Keyboard Dock, Software

Included in the box with every Transformer Book T100 is a keyboard dock accessory, which is a critical part of what makes a Transformer a Transformer. The tablet easily clicks into the dock and can be released with the press of a button, transforming the device into a small, netbook-style laptop.

The dock is largely made of strong, metallic-patterned plastic, with rubber used for the base. When the dock is attached to the tablet and the 'lid' is shut, the base provides a strong protective cover for the display; there's little chance the important tablet part will get seriously damaged if you drop the unit. The hinge is strong and provides a good range of angles to use, making it easy to use the Transformer on a desk or a lap.

Interestingly, the keyboard dock weighs a full 520 grams and doesn't include an extra battery, making the accessory unusually heavy. Adding the 550 gram tablet to the package brings the total weight up to 1.07 kg, which is quite hefty for this sort of combination. As a comparison, the Surface 2 is 676 grams and can be paired with a 213 gram Type Cover, for a total of 889 grams. Or we can look at Asus' own Transformer Pad Mobile Dock for the TF300T that weighs 545 grams, but includes a battery that extends life by several hours.

Ignore the weight, and the keyboard dock brings a lot to the table. The left-hand side has a full-sized USB 3.0 port and a medium-sized trackpad that's large enough for navigation especially in the desktop. The keyboard runs edge-to-edge but due to the footprint of the tablet it's unable to match the size of a standard desktop keyboard.

Nevertheless, the keyboard is surprisingly easy to type on. Normally I use a full-sized mechanical desktop keyboard for everyday work, but it didn't take long to adapt to the T100. Asus boasts that the keyboard features 19mm of travel for each key, which certainly helps the dock feel responsive. I also appreciate the size of function keys such as shift, tab, backspace and space, which are large enough that I never found myself mishitting.

I would have liked to see a battery included in the T100's keyboard dock, but regardless it's a handy accessory that extends the capabilities of the device beyond just a simple tablet. With its help, Windows 8.1 becomes a viable workspace for traditional desktop applications on this form factor, which is great for those wanting to do a little more than media consumption on their device.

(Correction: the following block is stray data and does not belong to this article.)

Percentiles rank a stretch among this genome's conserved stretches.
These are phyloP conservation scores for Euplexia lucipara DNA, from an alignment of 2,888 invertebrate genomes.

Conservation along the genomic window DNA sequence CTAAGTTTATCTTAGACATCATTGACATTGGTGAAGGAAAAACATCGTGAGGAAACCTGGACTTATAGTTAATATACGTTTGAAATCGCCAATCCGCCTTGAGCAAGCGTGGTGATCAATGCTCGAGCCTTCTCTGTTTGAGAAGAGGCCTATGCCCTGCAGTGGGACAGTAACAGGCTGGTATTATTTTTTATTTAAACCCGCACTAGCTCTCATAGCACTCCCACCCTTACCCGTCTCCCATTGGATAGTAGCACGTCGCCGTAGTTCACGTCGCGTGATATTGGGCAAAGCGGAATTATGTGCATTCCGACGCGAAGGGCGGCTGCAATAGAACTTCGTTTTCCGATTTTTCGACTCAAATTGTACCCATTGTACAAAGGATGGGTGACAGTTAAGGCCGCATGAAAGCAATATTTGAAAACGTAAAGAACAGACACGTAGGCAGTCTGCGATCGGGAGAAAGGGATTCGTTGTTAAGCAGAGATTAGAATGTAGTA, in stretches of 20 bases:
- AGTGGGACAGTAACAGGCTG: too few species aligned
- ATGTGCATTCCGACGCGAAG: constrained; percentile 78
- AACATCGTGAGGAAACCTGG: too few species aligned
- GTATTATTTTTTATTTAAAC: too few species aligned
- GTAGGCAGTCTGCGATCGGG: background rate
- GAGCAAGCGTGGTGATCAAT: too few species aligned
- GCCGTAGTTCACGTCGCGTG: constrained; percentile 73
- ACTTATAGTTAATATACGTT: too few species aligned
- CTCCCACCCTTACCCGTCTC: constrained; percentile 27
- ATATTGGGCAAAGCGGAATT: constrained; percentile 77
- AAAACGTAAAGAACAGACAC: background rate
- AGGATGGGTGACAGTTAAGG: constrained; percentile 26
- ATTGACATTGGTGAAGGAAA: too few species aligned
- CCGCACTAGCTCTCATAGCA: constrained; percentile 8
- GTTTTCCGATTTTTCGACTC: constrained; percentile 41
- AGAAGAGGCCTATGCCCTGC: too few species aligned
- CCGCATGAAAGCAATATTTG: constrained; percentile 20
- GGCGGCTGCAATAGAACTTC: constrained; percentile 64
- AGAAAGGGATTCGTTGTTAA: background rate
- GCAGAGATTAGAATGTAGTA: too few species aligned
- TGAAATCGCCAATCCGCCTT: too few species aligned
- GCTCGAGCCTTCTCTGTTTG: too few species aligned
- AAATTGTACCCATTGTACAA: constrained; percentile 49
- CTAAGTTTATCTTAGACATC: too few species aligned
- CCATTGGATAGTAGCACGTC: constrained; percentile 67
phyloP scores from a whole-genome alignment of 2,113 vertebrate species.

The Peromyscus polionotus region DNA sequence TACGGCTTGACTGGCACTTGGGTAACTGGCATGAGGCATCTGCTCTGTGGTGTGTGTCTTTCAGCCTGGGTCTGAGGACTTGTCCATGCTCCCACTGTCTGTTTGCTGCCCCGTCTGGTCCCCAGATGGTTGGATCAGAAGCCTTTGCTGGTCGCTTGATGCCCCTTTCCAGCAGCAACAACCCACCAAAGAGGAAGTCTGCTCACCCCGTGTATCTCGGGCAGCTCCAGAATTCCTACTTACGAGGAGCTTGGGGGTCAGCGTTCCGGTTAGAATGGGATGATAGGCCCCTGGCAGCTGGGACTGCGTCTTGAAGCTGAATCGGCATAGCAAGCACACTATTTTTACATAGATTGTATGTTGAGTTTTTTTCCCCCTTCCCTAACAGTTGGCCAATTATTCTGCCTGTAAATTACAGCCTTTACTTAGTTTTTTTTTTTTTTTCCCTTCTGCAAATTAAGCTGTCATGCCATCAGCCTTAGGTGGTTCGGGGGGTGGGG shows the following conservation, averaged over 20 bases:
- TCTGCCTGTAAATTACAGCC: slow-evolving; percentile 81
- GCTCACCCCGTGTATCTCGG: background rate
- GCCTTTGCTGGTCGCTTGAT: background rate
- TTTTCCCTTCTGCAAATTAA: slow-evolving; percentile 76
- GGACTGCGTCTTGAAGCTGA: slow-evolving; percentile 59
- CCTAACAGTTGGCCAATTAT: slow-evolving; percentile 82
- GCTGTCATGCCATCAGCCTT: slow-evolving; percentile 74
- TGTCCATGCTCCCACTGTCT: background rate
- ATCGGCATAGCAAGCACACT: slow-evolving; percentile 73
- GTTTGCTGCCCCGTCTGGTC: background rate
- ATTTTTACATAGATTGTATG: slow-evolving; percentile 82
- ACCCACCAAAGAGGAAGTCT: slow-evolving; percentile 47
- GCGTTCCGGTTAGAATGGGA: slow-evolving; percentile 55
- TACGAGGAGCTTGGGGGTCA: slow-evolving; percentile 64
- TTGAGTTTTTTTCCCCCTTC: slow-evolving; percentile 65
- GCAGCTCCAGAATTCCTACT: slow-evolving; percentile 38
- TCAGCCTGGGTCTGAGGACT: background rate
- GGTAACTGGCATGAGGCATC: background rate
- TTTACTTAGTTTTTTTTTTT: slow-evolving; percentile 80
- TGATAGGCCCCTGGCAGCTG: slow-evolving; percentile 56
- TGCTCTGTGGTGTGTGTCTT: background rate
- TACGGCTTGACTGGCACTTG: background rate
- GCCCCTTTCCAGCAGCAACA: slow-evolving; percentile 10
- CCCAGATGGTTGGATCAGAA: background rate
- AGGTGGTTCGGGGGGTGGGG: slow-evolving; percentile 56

The Asus Transformer Book T100 runs full Windows 8.1 out of the box with a few additions. If you've used a Windows machine recently you'll be familiar with nearly every aspect of the software on the T100, and if you haven't, there are plenty of reviews floating around that will detail how the OS works on tablets of this size.

Aside from Windows 8.1 itself, which is a powerful tablet OS complete with the traditional Windows desktop, Asus bundles Microsoft Office 2013 Home & Student with the device. The software is pre-loaded on the device, and on launch you have the option to either use your Office 365 subscription, or enter the product key that's included on a slip of paper in the box.

Office works quite well with the included keyboard dock, but I wouldn't say it's the most touch-optimized app going around; Microsoft really needs to get some Metro-style Office apps ready soon.

There are a few Asus apps pre-loaded onto the device, and the one that sticks out the most is Asus WebStorage, which is a competitor to services like OneDrive, Dropbox, Google Drive and others. The T100 comes with one year of 'unlimited' (I believe it's actually one terabyte) storage through WebStorage, which is nice for the time being, but unfortunately the app is quite lacklustre in comparison to OneDrive, which is integrated throughout Windows 8.1.

Compared to iOS and Android, the Metro app selection for Windows tablets is a little lacklustre. There are some extremely high-quality apps and games floating around, and of course this can all be complemented by traditional desktop apps, but the platform still has an early adopter feel to it. Luckily, most of the first-party apps that launched with Windows 8 have been drastically improved, so critical apps like Internet Explorer, Mail, Xbox Music and Bing News are very solid.

For those of you planning to use the T100 less like a regular tablet and more as a smallish Windows laptop with tablet functionality, there's much less to worry about as you'll always be able to run productivity apps effortlessly.